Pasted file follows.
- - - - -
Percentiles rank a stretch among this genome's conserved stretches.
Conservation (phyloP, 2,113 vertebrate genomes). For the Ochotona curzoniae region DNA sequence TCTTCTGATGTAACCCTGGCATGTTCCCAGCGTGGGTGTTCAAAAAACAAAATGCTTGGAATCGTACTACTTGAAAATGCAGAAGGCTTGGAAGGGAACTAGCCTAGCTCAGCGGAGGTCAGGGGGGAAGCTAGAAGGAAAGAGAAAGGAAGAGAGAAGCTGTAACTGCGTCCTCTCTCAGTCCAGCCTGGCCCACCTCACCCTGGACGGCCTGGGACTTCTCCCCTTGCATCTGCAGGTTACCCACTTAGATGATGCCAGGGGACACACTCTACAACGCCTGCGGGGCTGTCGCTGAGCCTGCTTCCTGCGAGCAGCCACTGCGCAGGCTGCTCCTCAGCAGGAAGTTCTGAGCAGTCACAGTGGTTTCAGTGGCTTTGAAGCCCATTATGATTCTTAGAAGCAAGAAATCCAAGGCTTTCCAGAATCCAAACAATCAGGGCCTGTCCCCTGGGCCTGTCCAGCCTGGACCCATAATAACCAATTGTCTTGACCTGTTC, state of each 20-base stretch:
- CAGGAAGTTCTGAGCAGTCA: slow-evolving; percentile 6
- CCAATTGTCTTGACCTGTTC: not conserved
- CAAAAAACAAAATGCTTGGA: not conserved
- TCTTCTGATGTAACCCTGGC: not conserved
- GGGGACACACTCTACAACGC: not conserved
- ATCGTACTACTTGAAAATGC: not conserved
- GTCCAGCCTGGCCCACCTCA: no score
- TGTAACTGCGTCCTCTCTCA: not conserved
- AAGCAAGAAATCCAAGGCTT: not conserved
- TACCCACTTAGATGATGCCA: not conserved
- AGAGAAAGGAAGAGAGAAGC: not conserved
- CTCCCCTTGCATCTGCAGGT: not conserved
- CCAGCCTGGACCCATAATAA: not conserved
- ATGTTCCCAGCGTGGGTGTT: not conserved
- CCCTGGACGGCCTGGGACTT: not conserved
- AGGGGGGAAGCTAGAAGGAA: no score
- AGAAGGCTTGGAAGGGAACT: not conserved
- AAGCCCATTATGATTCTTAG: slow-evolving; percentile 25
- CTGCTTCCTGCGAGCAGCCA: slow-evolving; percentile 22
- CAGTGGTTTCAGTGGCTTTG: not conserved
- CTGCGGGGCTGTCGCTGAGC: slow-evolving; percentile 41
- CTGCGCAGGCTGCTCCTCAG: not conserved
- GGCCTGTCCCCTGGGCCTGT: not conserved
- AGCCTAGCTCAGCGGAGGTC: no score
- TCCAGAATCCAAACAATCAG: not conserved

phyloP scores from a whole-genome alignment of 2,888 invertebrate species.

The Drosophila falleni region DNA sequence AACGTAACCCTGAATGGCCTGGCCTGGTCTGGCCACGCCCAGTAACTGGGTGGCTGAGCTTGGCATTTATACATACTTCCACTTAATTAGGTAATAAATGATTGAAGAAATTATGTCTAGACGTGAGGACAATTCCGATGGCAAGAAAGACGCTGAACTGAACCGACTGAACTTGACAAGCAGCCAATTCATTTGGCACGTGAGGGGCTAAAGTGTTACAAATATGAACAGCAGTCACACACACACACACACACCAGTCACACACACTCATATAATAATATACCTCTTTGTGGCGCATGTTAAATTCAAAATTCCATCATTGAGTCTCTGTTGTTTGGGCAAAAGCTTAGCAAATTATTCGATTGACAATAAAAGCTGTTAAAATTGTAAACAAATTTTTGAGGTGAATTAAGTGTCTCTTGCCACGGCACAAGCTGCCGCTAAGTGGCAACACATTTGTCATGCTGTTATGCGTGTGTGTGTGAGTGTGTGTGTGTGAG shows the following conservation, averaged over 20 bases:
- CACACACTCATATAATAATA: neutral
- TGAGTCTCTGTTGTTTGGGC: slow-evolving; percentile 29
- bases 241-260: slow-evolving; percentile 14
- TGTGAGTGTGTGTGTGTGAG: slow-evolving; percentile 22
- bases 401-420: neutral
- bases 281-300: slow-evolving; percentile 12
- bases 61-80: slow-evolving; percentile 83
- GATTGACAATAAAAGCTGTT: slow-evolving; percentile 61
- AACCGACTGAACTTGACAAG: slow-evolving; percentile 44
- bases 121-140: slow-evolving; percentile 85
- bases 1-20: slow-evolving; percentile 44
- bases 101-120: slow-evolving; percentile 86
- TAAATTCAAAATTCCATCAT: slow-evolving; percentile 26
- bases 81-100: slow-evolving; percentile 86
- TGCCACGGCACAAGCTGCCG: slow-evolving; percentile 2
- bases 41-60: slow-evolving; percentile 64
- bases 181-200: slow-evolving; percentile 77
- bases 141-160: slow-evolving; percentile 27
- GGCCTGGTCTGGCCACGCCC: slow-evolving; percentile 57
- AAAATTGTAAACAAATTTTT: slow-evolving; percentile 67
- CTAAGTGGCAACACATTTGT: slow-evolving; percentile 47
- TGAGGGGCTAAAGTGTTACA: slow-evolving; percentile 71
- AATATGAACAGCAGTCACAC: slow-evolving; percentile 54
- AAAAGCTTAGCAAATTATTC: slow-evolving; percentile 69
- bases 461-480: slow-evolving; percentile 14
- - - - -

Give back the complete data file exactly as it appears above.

Percentiles rank a stretch among this genome's conserved stretches.
Conservation (phyloP, 2,113 vertebrate genomes). For the Ochotona curzoniae region DNA sequence TCTTCTGATGTAACCCTGGCATGTTCCCAGCGTGGGTGTTCAAAAAACAAAATGCTTGGAATCGTACTACTTGAAAATGCAGAAGGCTTGGAAGGGAACTAGCCTAGCTCAGCGGAGGTCAGGGGGGAAGCTAGAAGGAAAGAGAAAGGAAGAGAGAAGCTGTAACTGCGTCCTCTCTCAGTCCAGCCTGGCCCACCTCACCCTGGACGGCCTGGGACTTCTCCCCTTGCATCTGCAGGTTACCCACTTAGATGATGCCAGGGGACACACTCTACAACGCCTGCGGGGCTGTCGCTGAGCCTGCTTCCTGCGAGCAGCCACTGCGCAGGCTGCTCCTCAGCAGGAAGTTCTGAGCAGTCACAGTGGTTTCAGTGGCTTTGAAGCCCATTATGATTCTTAGAAGCAAGAAATCCAAGGCTTTCCAGAATCCAAACAATCAGGGCCTGTCCCCTGGGCCTGTCCAGCCTGGACCCATAATAACCAATTGTCTTGACCTGTTC, state of each 20-base stretch:
- CAGGAAGTTCTGAGCAGTCA: slow-evolving; percentile 6
- CCAATTGTCTTGACCTGTTC: not conserved
- CAAAAAACAAAATGCTTGGA: not conserved
- TCTTCTGATGTAACCCTGGC: not conserved
- GGGGACACACTCTACAACGC: not conserved
- ATCGTACTACTTGAAAATGC: not conserved
- GTCCAGCCTGGCCCACCTCA: no score
- TGTAACTGCGTCCTCTCTCA: not conserved
- AAGCAAGAAATCCAAGGCTT: not conserved
- TACCCACTTAGATGATGCCA: not conserved
- AGAGAAAGGAAGAGAGAAGC: not conserved
- CTCCCCTTGCATCTGCAGGT: not conserved
- CCAGCCTGGACCCATAATAA: not conserved
- ATGTTCCCAGCGTGGGTGTT: not conserved
- CCCTGGACGGCCTGGGACTT: not conserved
- AGGGGGGAAGCTAGAAGGAA: no score
- AGAAGGCTTGGAAGGGAACT: not conserved
- AAGCCCATTATGATTCTTAG: slow-evolving; percentile 25
- CTGCTTCCTGCGAGCAGCCA: slow-evolving; percentile 22
- CAGTGGTTTCAGTGGCTTTG: not conserved
- CTGCGGGGCTGTCGCTGAGC: slow-evolving; percentile 41
- CTGCGCAGGCTGCTCCTCAG: not conserved
- GGCCTGTCCCCTGGGCCTGT: not conserved
- AGCCTAGCTCAGCGGAGGTC: no score
- TCCAGAATCCAAACAATCAG: not conserved

phyloP scores from a whole-genome alignment of 2,888 invertebrate species.

The Drosophila falleni region DNA sequence AACGTAACCCTGAATGGCCTGGCCTGGTCTGGCCACGCCCAGTAACTGGGTGGCTGAGCTTGGCATTTATACATACTTCCACTTAATTAGGTAATAAATGATTGAAGAAATTATGTCTAGACGTGAGGACAATTCCGATGGCAAGAAAGACGCTGAACTGAACCGACTGAACTTGACAAGCAGCCAATTCATTTGGCACGTGAGGGGCTAAAGTGTTACAAATATGAACAGCAGTCACACACACACACACACACCAGTCACACACACTCATATAATAATATACCTCTTTGTGGCGCATGTTAAATTCAAAATTCCATCATTGAGTCTCTGTTGTTTGGGCAAAAGCTTAGCAAATTATTCGATTGACAATAAAAGCTGTTAAAATTGTAAACAAATTTTTGAGGTGAATTAAGTGTCTCTTGCCACGGCACAAGCTGCCGCTAAGTGGCAACACATTTGTCATGCTGTTATGCGTGTGTGTGTGAGTGTGTGTGTGTGAG shows the following conservation, averaged over 20 bases:
- CACACACTCATATAATAATA: neutral
- TGAGTCTCTGTTGTTTGGGC: slow-evolving; percentile 29
- bases 241-260: slow-evolving; percentile 14
- TGTGAGTGTGTGTGTGTGAG: slow-evolving; percentile 22
- bases 401-420: neutral
- bases 281-300: slow-evolving; percentile 12
- bases 61-80: slow-evolving; percentile 83
- GATTGACAATAAAAGCTGTT: slow-evolving; percentile 61
- AACCGACTGAACTTGACAAG: slow-evolving; percentile 44
- bases 121-140: slow-evolving; percentile 85
- bases 1-20: slow-evolving; percentile 44
- bases 101-120: slow-evolving; percentile 86
- TAAATTCAAAATTCCATCAT: slow-evolving; percentile 26
- bases 81-100: slow-evolving; percentile 86
- TGCCACGGCACAAGCTGCCG: slow-evolving; percentile 2
- bases 41-60: slow-evolving; percentile 64
- bases 181-200: slow-evolving; percentile 77
- bases 141-160: slow-evolving; percentile 27
- GGCCTGGTCTGGCCACGCCC: slow-evolving; percentile 57
- AAAATTGTAAACAAATTTTT: slow-evolving; percentile 67
- CTAAGTGGCAACACATTTGT: slow-evolving; percentile 47
- TGAGGGGCTAAAGTGTTACA: slow-evolving; percentile 71
- AATATGAACAGCAGTCACAC: slow-evolving; percentile 54
- AAAAGCTTAGCAAATTATTC: slow-evolving; percentile 69
- bases 461-480: slow-evolving; percentile 14